How do you ask a tough question?5 min read
Every year, the World Economic Forum attracts world leaders to the Alpine resort of Davos, Switzerland. The global elite gather to talk politics, the economy, inequality, diversity, and climate change. We look back at Davos 2019, when we re-joined civil society to help tackle the world’s most pressing issues.
Participants of the World Economic Forum Annual Meeting and others visiting Davos saw us engaged in hundreds of conversations – in person and online – with opinion shapers, critics and those who, like us, want to see a world without cigarettes.
Did we succeed in conveying our commitment to a smoke-free future and explaining about the smoke-free alternatives available to cigarettes? “We went to Davos to rejoin civilized society and to have conversations with civil society. I’m convinced we were successful in achieving both goals,” said PMI’s Senior Vice President Global Communications, Marian Salzman.
We expected that some conversations would be difficult. We knew our efforts would not be welcomed by everyone. But we came to Davos to spark those conversations anyway. Led by PMI’s CEO André Calantzopoulos, a team of senior executives talked
to delegates, politicians and press. Our full-page ads in The Wall Street Journal offered answers to some of the key questions facing PMI. We also released a white paper to inspire a discussion about new approaches to solve public health problems.
Meanwhile, online we sought to amplify our messages. In hundreds of interactions on social media channels, we engaged with people from around the world about our vision and strategy for a smoke-free future, responding to both positive and negative comments. “Smoke-free future” was among the major topics on the #WEF19 hashtag, according to an analysis of around 670,000 conversations. Marian noted: “People noticed and want to talk. There is recognition that we are trying to be better, do better and change behaviors.”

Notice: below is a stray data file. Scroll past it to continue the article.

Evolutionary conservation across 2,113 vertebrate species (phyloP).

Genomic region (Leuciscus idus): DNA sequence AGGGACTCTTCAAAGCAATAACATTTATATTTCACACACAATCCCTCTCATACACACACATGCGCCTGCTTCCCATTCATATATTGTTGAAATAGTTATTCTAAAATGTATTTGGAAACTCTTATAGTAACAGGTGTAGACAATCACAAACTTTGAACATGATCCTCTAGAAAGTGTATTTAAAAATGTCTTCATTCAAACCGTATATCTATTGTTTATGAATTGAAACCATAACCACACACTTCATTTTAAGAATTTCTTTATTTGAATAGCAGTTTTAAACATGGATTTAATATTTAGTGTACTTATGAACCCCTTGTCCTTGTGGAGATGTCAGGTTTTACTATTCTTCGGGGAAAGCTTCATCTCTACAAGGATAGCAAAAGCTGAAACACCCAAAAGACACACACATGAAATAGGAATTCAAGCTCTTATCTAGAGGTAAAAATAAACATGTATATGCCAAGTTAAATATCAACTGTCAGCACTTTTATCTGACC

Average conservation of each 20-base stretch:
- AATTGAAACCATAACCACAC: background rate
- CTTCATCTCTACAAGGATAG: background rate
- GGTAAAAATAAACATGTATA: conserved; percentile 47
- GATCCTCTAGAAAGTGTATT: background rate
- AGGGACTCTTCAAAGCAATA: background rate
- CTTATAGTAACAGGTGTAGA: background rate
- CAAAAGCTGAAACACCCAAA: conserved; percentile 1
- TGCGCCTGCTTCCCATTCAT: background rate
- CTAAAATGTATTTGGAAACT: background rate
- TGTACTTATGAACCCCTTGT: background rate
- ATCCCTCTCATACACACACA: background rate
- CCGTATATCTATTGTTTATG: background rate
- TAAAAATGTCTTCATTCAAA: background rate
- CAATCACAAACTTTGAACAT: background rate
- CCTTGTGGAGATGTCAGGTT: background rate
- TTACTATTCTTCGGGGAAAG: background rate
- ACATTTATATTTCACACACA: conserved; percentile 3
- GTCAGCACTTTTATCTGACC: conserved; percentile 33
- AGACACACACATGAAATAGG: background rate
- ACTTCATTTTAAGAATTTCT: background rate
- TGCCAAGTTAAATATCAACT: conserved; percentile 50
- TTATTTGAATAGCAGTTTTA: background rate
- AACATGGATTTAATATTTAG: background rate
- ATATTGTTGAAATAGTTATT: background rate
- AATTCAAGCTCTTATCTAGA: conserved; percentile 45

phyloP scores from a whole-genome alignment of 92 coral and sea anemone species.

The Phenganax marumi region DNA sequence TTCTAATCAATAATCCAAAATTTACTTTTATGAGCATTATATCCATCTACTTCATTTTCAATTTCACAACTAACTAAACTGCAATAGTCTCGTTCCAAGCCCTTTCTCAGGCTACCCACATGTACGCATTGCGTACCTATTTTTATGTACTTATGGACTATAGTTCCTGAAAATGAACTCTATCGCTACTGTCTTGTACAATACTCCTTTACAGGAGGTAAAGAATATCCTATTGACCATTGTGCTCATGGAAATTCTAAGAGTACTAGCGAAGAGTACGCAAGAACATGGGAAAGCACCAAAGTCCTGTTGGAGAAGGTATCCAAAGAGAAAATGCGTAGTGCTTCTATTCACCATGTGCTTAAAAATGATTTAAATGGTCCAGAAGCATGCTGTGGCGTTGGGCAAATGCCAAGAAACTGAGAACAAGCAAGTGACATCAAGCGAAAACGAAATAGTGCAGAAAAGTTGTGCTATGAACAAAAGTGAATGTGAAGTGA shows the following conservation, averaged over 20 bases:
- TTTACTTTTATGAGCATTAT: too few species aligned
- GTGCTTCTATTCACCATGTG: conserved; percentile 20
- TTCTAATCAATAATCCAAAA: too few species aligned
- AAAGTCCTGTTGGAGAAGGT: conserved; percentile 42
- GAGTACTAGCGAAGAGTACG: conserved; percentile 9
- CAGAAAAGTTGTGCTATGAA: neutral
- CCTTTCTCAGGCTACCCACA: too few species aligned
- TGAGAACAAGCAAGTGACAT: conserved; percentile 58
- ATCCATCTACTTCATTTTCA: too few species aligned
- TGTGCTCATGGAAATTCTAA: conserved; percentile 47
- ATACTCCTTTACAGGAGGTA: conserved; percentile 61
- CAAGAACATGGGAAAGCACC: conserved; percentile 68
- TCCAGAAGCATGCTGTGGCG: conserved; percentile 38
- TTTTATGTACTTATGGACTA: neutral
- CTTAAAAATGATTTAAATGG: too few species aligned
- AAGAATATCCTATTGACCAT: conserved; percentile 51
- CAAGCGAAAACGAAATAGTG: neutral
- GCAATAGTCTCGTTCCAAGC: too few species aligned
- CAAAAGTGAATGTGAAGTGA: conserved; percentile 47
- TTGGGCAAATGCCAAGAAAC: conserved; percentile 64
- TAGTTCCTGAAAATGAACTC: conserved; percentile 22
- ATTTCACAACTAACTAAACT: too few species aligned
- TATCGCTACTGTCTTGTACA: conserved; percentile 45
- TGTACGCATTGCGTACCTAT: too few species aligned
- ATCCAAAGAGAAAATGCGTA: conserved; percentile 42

We encountered our share of naysayers and skeptics more interested in monologue than dialogue. But we did not miss opportunities to communicate, share our thoughts and positions. Overall, the atmosphere was generous; even when we encountered critics,
there was willingness to listen to what we had to say. Aaron Sherinian, PMI’s Vice President Global Communications Transformation, recalled meeting the leader of an NGO: “He told me, ‘It’s important you are here. Thanks for
being honest about the past but pushing forward. Blame games aren’t getting us anywhere."
He added: “A journalist told me he saw the letter from our CEO. He asked me specific questions about what we hoped for in a smoke-free future. His questions weren’t easy, but they were focused on solutions, science, good policy and a shared goal of a healthier planet.”
PMI’s path is towards a smoke-free future and a global end to cigarette smoking. Our presence in Davos was just the beginning. We think smokers should be aware of existing alternatives to continued smoking, and we want to show governments and health
authorities that we can help in addressing an important public health issue. It’s only by educating and talking that we can create a #smokefree future.
Join the conversation about a #smokefreefuture!